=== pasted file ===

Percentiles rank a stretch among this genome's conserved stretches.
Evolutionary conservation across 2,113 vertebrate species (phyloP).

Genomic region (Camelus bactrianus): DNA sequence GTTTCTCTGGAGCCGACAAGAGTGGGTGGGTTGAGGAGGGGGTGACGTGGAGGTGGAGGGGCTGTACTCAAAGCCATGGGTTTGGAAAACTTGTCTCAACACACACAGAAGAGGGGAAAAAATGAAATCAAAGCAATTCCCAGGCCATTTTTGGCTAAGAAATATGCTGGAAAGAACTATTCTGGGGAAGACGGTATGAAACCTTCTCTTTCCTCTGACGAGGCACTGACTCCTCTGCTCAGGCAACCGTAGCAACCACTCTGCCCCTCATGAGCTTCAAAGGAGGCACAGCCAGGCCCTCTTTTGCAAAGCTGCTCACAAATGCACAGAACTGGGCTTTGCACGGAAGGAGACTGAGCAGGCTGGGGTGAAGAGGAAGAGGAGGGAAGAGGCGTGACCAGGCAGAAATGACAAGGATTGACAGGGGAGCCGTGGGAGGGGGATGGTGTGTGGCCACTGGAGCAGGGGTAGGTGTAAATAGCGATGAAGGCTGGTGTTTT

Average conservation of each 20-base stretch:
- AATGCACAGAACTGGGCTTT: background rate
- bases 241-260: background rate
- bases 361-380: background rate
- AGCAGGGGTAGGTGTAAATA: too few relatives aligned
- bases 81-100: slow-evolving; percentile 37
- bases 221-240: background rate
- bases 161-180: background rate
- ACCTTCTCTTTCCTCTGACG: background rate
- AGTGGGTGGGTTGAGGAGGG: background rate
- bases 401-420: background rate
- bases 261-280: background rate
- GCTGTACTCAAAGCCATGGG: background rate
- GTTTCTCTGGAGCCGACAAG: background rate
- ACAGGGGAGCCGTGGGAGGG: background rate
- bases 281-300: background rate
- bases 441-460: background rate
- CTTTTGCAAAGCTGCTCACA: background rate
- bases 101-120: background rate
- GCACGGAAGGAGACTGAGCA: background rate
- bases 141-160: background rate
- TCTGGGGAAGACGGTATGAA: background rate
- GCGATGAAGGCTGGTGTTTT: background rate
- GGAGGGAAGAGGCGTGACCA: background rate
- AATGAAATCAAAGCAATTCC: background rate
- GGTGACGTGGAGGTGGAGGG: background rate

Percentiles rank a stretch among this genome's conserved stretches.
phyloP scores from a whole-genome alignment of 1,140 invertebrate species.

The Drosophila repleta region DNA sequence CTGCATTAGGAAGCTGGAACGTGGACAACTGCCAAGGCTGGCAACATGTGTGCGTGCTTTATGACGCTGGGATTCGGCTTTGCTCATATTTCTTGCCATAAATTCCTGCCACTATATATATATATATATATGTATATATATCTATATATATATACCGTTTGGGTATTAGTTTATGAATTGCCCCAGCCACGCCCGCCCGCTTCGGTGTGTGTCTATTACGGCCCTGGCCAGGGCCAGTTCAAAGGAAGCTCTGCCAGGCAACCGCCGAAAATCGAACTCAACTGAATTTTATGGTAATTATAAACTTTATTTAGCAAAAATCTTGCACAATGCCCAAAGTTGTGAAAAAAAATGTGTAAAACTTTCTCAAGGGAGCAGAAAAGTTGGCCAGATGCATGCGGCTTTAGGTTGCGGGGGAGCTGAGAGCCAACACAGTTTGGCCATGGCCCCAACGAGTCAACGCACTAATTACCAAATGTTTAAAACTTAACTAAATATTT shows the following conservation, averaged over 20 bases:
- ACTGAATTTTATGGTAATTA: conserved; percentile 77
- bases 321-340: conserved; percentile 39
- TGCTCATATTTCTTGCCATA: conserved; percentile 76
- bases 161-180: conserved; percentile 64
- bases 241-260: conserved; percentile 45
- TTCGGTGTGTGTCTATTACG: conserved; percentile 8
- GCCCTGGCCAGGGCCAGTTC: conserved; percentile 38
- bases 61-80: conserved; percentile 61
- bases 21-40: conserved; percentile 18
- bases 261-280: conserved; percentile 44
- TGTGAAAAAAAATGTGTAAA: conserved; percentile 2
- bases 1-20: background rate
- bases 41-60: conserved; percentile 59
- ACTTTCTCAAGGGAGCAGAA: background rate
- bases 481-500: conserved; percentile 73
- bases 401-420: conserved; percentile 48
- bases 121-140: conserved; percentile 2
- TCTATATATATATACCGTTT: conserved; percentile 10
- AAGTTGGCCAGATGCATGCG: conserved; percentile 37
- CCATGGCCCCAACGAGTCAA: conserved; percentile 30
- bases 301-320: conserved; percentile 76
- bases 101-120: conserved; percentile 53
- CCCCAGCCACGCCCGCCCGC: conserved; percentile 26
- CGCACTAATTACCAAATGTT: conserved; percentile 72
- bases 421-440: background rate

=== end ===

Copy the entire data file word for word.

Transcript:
Percentiles rank a stretch among this genome's conserved stretches.
Evolutionary conservation across 2,113 vertebrate species (phyloP).

Genomic region (Camelus bactrianus): DNA sequence GTTTCTCTGGAGCCGACAAGAGTGGGTGGGTTGAGGAGGGGGTGACGTGGAGGTGGAGGGGCTGTACTCAAAGCCATGGGTTTGGAAAACTTGTCTCAACACACACAGAAGAGGGGAAAAAATGAAATCAAAGCAATTCCCAGGCCATTTTTGGCTAAGAAATATGCTGGAAAGAACTATTCTGGGGAAGACGGTATGAAACCTTCTCTTTCCTCTGACGAGGCACTGACTCCTCTGCTCAGGCAACCGTAGCAACCACTCTGCCCCTCATGAGCTTCAAAGGAGGCACAGCCAGGCCCTCTTTTGCAAAGCTGCTCACAAATGCACAGAACTGGGCTTTGCACGGAAGGAGACTGAGCAGGCTGGGGTGAAGAGGAAGAGGAGGGAAGAGGCGTGACCAGGCAGAAATGACAAGGATTGACAGGGGAGCCGTGGGAGGGGGATGGTGTGTGGCCACTGGAGCAGGGGTAGGTGTAAATAGCGATGAAGGCTGGTGTTTT

Average conservation of each 20-base stretch:
- AATGCACAGAACTGGGCTTT: background rate
- bases 241-260: background rate
- bases 361-380: background rate
- AGCAGGGGTAGGTGTAAATA: too few relatives aligned
- bases 81-100: slow-evolving; percentile 37
- bases 221-240: background rate
- bases 161-180: background rate
- ACCTTCTCTTTCCTCTGACG: background rate
- AGTGGGTGGGTTGAGGAGGG: background rate
- bases 401-420: background rate
- bases 261-280: background rate
- GCTGTACTCAAAGCCATGGG: background rate
- GTTTCTCTGGAGCCGACAAG: background rate
- ACAGGGGAGCCGTGGGAGGG: background rate
- bases 281-300: background rate
- bases 441-460: background rate
- CTTTTGCAAAGCTGCTCACA: background rate
- bases 101-120: background rate
- GCACGGAAGGAGACTGAGCA: background rate
- bases 141-160: background rate
- TCTGGGGAAGACGGTATGAA: background rate
- GCGATGAAGGCTGGTGTTTT: background rate
- GGAGGGAAGAGGCGTGACCA: background rate
- AATGAAATCAAAGCAATTCC: background rate
- GGTGACGTGGAGGTGGAGGG: background rate

Percentiles rank a stretch among this genome's conserved stretches.
phyloP scores from a whole-genome alignment of 1,140 invertebrate species.

The Drosophila repleta region DNA sequence CTGCATTAGGAAGCTGGAACGTGGACAACTGCCAAGGCTGGCAACATGTGTGCGTGCTTTATGACGCTGGGATTCGGCTTTGCTCATATTTCTTGCCATAAATTCCTGCCACTATATATATATATATATATGTATATATATCTATATATATATACCGTTTGGGTATTAGTTTATGAATTGCCCCAGCCACGCCCGCCCGCTTCGGTGTGTGTCTATTACGGCCCTGGCCAGGGCCAGTTCAAAGGAAGCTCTGCCAGGCAACCGCCGAAAATCGAACTCAACTGAATTTTATGGTAATTATAAACTTTATTTAGCAAAAATCTTGCACAATGCCCAAAGTTGTGAAAAAAAATGTGTAAAACTTTCTCAAGGGAGCAGAAAAGTTGGCCAGATGCATGCGGCTTTAGGTTGCGGGGGAGCTGAGAGCCAACACAGTTTGGCCATGGCCCCAACGAGTCAACGCACTAATTACCAAATGTTTAAAACTTAACTAAATATTT shows the following conservation, averaged over 20 bases:
- ACTGAATTTTATGGTAATTA: conserved; percentile 77
- bases 321-340: conserved; percentile 39
- TGCTCATATTTCTTGCCATA: conserved; percentile 76
- bases 161-180: conserved; percentile 64
- bases 241-260: conserved; percentile 45
- TTCGGTGTGTGTCTATTACG: conserved; percentile 8
- GCCCTGGCCAGGGCCAGTTC: conserved; percentile 38
- bases 61-80: conserved; percentile 61
- bases 21-40: conserved; percentile 18
- bases 261-280: conserved; percentile 44
- TGTGAAAAAAAATGTGTAAA: conserved; percentile 2
- bases 1-20: background rate
- bases 41-60: conserved; percentile 59
- ACTTTCTCAAGGGAGCAGAA: background rate
- bases 481-500: conserved; percentile 73
- bases 401-420: conserved; percentile 48
- bases 121-140: conserved; percentile 2
- TCTATATATATATACCGTTT: conserved; percentile 10
- AAGTTGGCCAGATGCATGCG: conserved; percentile 37
- CCATGGCCCCAACGAGTCAA: conserved; percentile 30
- bases 301-320: conserved; percentile 76
- bases 101-120: conserved; percentile 53
- CCCCAGCCACGCCCGCCCGC: conserved; percentile 26
- CGCACTAATTACCAAATGTT: conserved; percentile 72
- bases 421-440: background rate